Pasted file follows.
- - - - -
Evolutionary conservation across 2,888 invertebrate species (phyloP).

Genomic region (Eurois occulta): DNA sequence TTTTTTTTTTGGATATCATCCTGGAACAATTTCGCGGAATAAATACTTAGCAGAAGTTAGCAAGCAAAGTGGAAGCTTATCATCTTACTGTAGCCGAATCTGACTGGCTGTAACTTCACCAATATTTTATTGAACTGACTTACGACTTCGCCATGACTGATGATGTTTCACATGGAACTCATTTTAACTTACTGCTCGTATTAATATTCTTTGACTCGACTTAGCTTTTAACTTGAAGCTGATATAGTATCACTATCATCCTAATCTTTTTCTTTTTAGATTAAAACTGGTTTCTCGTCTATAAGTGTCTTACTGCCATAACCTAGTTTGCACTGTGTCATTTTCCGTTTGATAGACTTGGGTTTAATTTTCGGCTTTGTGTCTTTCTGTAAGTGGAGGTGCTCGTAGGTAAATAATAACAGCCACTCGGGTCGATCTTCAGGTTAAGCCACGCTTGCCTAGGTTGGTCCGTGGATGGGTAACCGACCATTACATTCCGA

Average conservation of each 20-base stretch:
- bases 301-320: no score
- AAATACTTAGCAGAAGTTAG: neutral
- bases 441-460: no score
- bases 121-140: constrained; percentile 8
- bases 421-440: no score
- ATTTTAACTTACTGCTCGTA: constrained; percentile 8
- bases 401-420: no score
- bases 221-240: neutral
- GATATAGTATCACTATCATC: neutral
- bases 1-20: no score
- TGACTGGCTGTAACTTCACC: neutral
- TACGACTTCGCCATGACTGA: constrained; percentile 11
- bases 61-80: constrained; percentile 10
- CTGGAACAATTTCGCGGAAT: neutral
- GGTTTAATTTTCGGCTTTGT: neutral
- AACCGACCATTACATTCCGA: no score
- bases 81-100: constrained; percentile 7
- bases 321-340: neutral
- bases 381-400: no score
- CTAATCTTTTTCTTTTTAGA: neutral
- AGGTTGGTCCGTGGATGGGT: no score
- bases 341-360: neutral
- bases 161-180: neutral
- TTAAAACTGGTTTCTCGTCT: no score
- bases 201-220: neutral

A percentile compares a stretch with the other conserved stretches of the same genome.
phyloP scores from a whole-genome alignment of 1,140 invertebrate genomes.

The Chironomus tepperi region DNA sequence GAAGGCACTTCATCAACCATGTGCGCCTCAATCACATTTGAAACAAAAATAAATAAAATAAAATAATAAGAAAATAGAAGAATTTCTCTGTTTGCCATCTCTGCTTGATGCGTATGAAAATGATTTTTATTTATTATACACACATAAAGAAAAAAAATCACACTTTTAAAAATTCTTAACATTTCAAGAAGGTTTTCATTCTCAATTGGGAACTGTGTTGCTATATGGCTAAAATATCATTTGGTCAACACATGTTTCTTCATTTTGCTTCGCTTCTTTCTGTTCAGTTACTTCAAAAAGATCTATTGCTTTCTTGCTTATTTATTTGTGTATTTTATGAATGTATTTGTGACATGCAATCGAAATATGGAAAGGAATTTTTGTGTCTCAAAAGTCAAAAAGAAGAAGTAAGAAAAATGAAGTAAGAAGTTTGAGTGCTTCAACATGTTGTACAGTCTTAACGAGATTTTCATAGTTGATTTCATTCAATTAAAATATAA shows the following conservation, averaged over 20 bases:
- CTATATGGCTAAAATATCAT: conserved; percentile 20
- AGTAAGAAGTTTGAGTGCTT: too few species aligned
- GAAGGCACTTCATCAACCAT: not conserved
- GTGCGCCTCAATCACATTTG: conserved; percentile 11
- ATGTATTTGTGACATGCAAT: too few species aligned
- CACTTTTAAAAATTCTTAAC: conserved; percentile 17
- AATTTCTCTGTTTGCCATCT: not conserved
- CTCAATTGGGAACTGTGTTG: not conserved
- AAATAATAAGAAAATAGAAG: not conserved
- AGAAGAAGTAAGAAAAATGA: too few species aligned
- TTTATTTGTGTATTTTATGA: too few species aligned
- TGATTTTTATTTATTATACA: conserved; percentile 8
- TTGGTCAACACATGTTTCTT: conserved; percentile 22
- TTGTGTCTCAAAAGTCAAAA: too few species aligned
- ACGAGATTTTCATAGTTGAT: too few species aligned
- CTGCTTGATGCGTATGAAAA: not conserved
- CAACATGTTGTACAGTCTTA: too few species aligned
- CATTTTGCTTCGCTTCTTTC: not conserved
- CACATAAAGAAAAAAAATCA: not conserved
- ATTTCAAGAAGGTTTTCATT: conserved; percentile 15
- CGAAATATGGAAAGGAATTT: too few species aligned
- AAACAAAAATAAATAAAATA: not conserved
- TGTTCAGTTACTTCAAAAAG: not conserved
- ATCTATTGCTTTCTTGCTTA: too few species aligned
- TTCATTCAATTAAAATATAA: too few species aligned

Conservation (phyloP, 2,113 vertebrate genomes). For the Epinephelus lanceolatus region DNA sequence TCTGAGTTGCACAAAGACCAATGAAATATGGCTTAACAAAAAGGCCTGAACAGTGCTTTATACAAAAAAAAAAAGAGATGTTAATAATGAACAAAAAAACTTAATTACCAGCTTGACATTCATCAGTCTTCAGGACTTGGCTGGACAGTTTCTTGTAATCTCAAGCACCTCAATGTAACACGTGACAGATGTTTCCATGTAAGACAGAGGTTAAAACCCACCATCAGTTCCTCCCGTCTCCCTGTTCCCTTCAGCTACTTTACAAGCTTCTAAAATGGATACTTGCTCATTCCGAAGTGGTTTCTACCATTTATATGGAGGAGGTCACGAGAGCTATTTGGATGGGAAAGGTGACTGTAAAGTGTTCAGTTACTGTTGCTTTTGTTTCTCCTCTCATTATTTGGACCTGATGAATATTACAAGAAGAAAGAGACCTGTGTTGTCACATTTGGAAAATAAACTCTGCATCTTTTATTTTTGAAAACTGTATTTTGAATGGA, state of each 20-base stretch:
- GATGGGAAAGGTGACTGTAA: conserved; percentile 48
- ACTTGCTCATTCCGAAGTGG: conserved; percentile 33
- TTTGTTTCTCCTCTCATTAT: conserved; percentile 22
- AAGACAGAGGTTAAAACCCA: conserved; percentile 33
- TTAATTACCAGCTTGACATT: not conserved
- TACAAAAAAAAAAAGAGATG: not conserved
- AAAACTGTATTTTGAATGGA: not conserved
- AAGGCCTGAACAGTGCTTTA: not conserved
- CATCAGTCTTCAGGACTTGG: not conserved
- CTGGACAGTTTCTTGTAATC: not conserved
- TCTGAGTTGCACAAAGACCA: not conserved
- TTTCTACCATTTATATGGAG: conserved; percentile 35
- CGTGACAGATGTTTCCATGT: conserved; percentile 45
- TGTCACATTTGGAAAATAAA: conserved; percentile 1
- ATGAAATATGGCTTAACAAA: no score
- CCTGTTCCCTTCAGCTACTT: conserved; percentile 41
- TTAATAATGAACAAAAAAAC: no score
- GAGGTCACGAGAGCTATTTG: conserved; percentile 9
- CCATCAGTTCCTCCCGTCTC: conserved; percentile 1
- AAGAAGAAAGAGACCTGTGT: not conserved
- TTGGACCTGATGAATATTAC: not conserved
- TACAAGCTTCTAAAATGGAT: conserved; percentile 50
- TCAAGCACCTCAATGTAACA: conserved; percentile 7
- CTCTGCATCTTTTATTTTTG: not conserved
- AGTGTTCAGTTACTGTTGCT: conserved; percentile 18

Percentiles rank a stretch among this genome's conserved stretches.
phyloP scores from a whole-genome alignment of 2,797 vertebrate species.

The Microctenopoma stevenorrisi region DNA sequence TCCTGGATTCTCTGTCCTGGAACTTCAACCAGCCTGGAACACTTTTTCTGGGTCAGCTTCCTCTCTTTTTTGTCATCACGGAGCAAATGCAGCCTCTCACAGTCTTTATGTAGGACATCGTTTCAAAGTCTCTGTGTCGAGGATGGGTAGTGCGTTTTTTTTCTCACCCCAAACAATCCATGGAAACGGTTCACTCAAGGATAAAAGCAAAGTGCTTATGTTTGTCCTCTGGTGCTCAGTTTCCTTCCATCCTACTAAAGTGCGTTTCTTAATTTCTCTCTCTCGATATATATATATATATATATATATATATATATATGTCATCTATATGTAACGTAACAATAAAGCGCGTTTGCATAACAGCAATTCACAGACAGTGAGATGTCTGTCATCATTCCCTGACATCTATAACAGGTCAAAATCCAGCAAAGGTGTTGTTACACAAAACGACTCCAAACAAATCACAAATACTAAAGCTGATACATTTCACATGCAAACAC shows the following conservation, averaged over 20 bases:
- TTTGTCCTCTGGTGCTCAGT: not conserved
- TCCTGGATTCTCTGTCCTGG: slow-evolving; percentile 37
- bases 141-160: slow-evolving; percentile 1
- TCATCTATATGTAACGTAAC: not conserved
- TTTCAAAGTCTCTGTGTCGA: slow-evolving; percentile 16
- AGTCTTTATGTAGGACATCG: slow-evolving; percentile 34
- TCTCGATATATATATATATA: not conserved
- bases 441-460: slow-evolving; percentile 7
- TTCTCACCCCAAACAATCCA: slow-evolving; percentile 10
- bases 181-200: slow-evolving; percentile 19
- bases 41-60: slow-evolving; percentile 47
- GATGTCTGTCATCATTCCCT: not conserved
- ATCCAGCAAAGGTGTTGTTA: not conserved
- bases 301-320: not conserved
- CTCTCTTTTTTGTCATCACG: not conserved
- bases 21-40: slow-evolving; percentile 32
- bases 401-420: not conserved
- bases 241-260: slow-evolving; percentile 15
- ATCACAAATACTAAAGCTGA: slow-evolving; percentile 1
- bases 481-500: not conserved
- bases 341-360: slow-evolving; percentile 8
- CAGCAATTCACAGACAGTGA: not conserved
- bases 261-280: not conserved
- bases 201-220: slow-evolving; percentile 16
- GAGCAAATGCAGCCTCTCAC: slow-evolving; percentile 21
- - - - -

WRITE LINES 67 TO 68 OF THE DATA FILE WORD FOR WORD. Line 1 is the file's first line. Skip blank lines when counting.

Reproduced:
- CTGGACAGTTTCTTGTAATC: not conserved
- TCTGAGTTGCACAAAGACCA: not conserved